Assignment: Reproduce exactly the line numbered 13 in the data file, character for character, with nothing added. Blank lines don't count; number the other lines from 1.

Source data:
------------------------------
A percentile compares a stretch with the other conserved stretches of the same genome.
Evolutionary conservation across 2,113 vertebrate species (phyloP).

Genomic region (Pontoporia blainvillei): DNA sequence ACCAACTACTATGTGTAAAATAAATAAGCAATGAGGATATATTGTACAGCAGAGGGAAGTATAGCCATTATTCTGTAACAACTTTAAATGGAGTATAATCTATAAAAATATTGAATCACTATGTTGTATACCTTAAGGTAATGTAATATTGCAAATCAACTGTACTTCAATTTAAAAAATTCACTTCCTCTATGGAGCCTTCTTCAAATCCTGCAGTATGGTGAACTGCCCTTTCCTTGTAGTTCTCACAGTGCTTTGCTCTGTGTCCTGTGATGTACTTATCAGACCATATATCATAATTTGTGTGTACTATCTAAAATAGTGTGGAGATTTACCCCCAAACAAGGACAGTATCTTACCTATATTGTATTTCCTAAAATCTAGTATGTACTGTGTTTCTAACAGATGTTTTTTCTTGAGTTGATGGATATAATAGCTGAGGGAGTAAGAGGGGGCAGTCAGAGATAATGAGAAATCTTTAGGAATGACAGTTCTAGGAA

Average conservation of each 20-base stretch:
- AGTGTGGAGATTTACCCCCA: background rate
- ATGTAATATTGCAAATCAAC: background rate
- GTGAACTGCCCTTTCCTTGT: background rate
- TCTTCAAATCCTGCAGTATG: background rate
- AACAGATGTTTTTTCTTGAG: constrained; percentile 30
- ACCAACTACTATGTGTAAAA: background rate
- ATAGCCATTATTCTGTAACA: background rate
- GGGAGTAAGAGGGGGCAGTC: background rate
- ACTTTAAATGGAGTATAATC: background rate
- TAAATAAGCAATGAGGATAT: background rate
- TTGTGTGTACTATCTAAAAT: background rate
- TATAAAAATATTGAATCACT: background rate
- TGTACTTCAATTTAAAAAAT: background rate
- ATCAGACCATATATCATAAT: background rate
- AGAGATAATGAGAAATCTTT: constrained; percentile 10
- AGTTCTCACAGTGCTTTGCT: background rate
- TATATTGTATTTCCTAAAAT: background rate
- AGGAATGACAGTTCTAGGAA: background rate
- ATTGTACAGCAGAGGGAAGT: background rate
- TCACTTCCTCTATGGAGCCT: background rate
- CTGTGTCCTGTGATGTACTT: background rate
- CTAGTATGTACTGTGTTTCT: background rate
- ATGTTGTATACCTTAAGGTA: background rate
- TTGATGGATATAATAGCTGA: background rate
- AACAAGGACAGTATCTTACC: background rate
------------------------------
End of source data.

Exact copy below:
- ACTTTAAATGGAGTATAATC: background rate